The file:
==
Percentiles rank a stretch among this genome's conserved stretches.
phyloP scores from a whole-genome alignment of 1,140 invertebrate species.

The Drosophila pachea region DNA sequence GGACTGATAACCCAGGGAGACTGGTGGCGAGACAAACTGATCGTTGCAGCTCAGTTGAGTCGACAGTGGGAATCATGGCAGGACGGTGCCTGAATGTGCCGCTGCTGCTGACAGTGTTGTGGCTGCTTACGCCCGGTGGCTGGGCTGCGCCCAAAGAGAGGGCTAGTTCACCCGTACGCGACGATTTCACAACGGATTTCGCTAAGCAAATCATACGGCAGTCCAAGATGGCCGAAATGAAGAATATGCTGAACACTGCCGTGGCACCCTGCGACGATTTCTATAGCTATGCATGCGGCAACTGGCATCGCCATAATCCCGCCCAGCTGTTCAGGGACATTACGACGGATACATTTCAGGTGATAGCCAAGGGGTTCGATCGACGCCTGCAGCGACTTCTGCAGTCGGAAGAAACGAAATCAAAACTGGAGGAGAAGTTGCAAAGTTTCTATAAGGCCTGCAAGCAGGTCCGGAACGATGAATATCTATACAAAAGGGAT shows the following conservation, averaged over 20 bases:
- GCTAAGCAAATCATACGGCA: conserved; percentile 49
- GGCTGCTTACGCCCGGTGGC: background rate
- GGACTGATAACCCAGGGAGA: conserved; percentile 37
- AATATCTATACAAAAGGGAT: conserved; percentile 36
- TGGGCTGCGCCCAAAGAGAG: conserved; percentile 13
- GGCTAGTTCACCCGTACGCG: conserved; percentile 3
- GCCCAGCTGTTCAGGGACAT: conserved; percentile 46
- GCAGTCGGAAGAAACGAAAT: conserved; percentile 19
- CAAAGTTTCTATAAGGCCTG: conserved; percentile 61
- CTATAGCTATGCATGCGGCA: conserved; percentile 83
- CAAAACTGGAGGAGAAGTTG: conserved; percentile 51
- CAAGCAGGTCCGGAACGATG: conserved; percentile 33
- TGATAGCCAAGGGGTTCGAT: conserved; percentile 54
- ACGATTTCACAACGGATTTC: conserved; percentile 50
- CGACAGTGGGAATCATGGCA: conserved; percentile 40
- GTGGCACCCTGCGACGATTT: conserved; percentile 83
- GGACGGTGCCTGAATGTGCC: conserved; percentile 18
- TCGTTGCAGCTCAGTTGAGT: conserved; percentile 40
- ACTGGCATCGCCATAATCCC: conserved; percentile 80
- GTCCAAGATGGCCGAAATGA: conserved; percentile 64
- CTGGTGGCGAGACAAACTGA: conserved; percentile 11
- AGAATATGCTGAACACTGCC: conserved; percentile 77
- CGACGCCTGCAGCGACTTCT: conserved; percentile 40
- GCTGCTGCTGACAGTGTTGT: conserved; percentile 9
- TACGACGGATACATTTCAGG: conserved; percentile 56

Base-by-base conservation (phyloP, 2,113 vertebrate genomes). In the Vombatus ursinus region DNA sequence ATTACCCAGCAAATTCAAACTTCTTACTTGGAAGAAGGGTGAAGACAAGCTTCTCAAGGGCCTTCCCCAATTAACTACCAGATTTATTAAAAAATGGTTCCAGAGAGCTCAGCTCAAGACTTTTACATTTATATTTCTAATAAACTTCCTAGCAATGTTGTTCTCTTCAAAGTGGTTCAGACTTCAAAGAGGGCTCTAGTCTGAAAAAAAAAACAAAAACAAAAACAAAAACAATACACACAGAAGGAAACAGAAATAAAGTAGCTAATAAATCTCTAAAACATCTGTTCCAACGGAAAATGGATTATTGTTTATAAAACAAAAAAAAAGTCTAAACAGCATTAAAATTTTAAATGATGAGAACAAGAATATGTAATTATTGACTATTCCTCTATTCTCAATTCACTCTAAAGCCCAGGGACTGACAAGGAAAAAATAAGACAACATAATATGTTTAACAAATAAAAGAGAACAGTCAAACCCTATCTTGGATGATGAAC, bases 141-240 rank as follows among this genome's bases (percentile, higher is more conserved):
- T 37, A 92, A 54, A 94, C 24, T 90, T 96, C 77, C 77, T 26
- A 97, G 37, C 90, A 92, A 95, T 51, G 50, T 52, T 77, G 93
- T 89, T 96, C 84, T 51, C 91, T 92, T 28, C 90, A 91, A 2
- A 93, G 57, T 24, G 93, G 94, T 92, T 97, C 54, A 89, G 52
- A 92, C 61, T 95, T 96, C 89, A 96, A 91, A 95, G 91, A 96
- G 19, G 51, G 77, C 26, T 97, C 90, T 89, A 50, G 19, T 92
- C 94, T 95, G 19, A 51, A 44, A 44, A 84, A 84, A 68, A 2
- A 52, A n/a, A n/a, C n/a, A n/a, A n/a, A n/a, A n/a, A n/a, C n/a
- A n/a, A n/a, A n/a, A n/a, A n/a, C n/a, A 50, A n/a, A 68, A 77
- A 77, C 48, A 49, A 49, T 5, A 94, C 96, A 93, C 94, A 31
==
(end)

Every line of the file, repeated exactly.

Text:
Percentiles rank a stretch among this genome's conserved stretches.
phyloP scores from a whole-genome alignment of 1,140 invertebrate species.

The Drosophila pachea region DNA sequence GGACTGATAACCCAGGGAGACTGGTGGCGAGACAAACTGATCGTTGCAGCTCAGTTGAGTCGACAGTGGGAATCATGGCAGGACGGTGCCTGAATGTGCCGCTGCTGCTGACAGTGTTGTGGCTGCTTACGCCCGGTGGCTGGGCTGCGCCCAAAGAGAGGGCTAGTTCACCCGTACGCGACGATTTCACAACGGATTTCGCTAAGCAAATCATACGGCAGTCCAAGATGGCCGAAATGAAGAATATGCTGAACACTGCCGTGGCACCCTGCGACGATTTCTATAGCTATGCATGCGGCAACTGGCATCGCCATAATCCCGCCCAGCTGTTCAGGGACATTACGACGGATACATTTCAGGTGATAGCCAAGGGGTTCGATCGACGCCTGCAGCGACTTCTGCAGTCGGAAGAAACGAAATCAAAACTGGAGGAGAAGTTGCAAAGTTTCTATAAGGCCTGCAAGCAGGTCCGGAACGATGAATATCTATACAAAAGGGAT shows the following conservation, averaged over 20 bases:
- GCTAAGCAAATCATACGGCA: conserved; percentile 49
- GGCTGCTTACGCCCGGTGGC: background rate
- GGACTGATAACCCAGGGAGA: conserved; percentile 37
- AATATCTATACAAAAGGGAT: conserved; percentile 36
- TGGGCTGCGCCCAAAGAGAG: conserved; percentile 13
- GGCTAGTTCACCCGTACGCG: conserved; percentile 3
- GCCCAGCTGTTCAGGGACAT: conserved; percentile 46
- GCAGTCGGAAGAAACGAAAT: conserved; percentile 19
- CAAAGTTTCTATAAGGCCTG: conserved; percentile 61
- CTATAGCTATGCATGCGGCA: conserved; percentile 83
- CAAAACTGGAGGAGAAGTTG: conserved; percentile 51
- CAAGCAGGTCCGGAACGATG: conserved; percentile 33
- TGATAGCCAAGGGGTTCGAT: conserved; percentile 54
- ACGATTTCACAACGGATTTC: conserved; percentile 50
- CGACAGTGGGAATCATGGCA: conserved; percentile 40
- GTGGCACCCTGCGACGATTT: conserved; percentile 83
- GGACGGTGCCTGAATGTGCC: conserved; percentile 18
- TCGTTGCAGCTCAGTTGAGT: conserved; percentile 40
- ACTGGCATCGCCATAATCCC: conserved; percentile 80
- GTCCAAGATGGCCGAAATGA: conserved; percentile 64
- CTGGTGGCGAGACAAACTGA: conserved; percentile 11
- AGAATATGCTGAACACTGCC: conserved; percentile 77
- CGACGCCTGCAGCGACTTCT: conserved; percentile 40
- GCTGCTGCTGACAGTGTTGT: conserved; percentile 9
- TACGACGGATACATTTCAGG: conserved; percentile 56

Base-by-base conservation (phyloP, 2,113 vertebrate genomes). In the Vombatus ursinus region DNA sequence ATTACCCAGCAAATTCAAACTTCTTACTTGGAAGAAGGGTGAAGACAAGCTTCTCAAGGGCCTTCCCCAATTAACTACCAGATTTATTAAAAAATGGTTCCAGAGAGCTCAGCTCAAGACTTTTACATTTATATTTCTAATAAACTTCCTAGCAATGTTGTTCTCTTCAAAGTGGTTCAGACTTCAAAGAGGGCTCTAGTCTGAAAAAAAAAACAAAAACAAAAACAAAAACAATACACACAGAAGGAAACAGAAATAAAGTAGCTAATAAATCTCTAAAACATCTGTTCCAACGGAAAATGGATTATTGTTTATAAAACAAAAAAAAAGTCTAAACAGCATTAAAATTTTAAATGATGAGAACAAGAATATGTAATTATTGACTATTCCTCTATTCTCAATTCACTCTAAAGCCCAGGGACTGACAAGGAAAAAATAAGACAACATAATATGTTTAACAAATAAAAGAGAACAGTCAAACCCTATCTTGGATGATGAAC, bases 141-240 rank as follows among this genome's bases (percentile, higher is more conserved):
- T 37, A 92, A 54, A 94, C 24, T 90, T 96, C 77, C 77, T 26
- A 97, G 37, C 90, A 92, A 95, T 51, G 50, T 52, T 77, G 93
- T 89, T 96, C 84, T 51, C 91, T 92, T 28, C 90, A 91, A 2
- A 93, G 57, T 24, G 93, G 94, T 92, T 97, C 54, A 89, G 52
- A 92, C 61, T 95, T 96, C 89, A 96, A 91, A 95, G 91, A 96
- G 19, G 51, G 77, C 26, T 97, C 90, T 89, A 50, G 19, T 92
- C 94, T 95, G 19, A 51, A 44, A 44, A 84, A 84, A 68, A 2
- A 52, A n/a, A n/a, C n/a, A n/a, A n/a, A n/a, A n/a, A n/a, C n/a
- A n/a, A n/a, A n/a, A n/a, A n/a, C n/a, A 50, A n/a, A 68, A 77
- A 77, C 48, A 49, A 49, T 5, A 94, C 96, A 93, C 94, A 31